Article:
Missouri Legislature passes individual income tax cut
By SUMMER BALLENTINE
May. 18, 2018
JEFFERSON CITY, Mo. (AP) — Missouri lawmakers on Thursday passed a bill to cut the individual income tax rate from its current 5.9 percent to 5.5 percent for most residents, a big win for Republicans in the final hours of the 2018 annual session.
The bill would kick in more quickly and deepen tax cuts that are already set to occur. A tax reduction passed by lawmakers in 2014 would gradually lower the top tax rate by 0.1 percent a year down to 5.5 percent depending on state revenue growth.
Under House Speaker Pro Tem Elijah Haahr's bill, the top income tax rate would drop 0.4 percent starting in January. Individuals would gradually see the rate drop to 5.1 percent over time if the state meets revenue targets.
To offset the loss in revenue, lawmakers this year proposed reducing a federal income tax deduction. Earlier estimates of the bill would put its cost at $5.8 million if fully implemented in fiscal year 2023, but that doesn't cover some changes made in the Senate.
House lawmakers voted 101-40 in favor of the bill, which passed the Senate 24-9 on Tuesday. Friday is the deadline to pass legislation.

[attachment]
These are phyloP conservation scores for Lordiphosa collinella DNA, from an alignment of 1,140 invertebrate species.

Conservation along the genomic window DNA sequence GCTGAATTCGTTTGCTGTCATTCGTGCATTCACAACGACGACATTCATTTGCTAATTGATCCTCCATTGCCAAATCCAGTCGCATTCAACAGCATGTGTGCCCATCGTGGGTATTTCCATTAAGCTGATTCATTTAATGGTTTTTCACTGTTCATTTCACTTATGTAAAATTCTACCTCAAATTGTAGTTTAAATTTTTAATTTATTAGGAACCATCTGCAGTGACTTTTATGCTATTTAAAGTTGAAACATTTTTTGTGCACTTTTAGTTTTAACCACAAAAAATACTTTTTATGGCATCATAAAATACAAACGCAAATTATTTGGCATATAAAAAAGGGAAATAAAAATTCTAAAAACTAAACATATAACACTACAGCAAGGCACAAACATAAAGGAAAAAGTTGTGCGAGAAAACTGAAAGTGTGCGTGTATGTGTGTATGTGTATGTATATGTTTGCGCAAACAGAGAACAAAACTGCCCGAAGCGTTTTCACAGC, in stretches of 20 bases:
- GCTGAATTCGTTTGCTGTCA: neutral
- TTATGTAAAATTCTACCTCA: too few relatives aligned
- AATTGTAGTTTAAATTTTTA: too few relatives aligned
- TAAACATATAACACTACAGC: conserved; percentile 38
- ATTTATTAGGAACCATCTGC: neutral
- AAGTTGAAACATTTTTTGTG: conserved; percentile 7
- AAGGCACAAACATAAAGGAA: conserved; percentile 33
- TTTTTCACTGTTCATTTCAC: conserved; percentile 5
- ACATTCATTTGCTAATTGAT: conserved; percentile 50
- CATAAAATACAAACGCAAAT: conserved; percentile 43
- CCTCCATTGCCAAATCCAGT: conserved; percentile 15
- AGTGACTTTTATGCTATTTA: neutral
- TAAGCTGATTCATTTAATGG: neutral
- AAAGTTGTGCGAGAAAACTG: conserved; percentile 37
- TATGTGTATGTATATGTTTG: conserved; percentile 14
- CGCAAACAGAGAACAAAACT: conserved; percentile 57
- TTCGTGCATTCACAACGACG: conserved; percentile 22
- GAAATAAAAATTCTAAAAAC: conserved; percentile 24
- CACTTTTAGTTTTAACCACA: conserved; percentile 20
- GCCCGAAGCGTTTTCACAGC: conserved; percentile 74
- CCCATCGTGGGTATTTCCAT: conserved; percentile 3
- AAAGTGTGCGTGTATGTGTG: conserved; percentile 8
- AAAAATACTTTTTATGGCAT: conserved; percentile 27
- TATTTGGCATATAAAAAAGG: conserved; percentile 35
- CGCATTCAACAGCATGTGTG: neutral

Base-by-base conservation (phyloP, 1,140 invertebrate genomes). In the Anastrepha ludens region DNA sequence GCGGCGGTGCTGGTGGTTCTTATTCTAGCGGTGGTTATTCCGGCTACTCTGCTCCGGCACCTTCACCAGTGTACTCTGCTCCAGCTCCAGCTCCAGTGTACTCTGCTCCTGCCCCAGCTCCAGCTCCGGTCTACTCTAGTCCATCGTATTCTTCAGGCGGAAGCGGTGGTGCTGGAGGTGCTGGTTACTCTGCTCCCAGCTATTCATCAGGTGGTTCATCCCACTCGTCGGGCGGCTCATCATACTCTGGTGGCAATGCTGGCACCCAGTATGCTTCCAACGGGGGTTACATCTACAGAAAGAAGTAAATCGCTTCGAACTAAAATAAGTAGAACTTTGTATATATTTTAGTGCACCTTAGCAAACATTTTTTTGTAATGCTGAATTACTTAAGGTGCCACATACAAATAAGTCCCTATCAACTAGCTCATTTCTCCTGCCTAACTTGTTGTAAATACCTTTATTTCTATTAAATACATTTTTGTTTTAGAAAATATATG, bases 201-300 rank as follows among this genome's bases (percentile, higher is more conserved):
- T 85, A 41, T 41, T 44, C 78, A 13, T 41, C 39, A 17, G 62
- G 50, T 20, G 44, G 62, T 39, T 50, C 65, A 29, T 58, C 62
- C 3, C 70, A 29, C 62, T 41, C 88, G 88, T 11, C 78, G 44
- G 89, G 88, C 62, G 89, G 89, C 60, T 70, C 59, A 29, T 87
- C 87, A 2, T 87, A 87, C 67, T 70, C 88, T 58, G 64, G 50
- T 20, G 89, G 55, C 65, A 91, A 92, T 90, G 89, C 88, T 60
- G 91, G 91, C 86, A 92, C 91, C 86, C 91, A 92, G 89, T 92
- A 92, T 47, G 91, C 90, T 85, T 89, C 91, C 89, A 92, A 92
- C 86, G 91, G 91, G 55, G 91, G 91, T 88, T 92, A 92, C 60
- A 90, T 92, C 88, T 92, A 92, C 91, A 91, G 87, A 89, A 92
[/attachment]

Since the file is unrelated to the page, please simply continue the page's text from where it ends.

"These are common sense, fiscally responsible, bold solutions that will lower the overall tax burden on Missouri families and businesses," said Haahr, a Springfield Republican, in a Thursday statement.
Democrats slammed the late-session move to pass the bill without another check on its potential financial impact.
"It definitely concerns me how quickly we are trying to push this through without accurate numbers," Springfield Rep. Crystal Quade said.
Still pending is a proposal to cut the corporate income tax rate from its current 6.25 percent to 4 percent, which passed the Senate 23-9 late Thursday night. To balance out the loss in revenue, the legislation would change how some multistate corporations can calculate their taxable income.
The measure needs another vote of approval from the House to pass.
Associated Press writer Blake Nelson contributed to this report.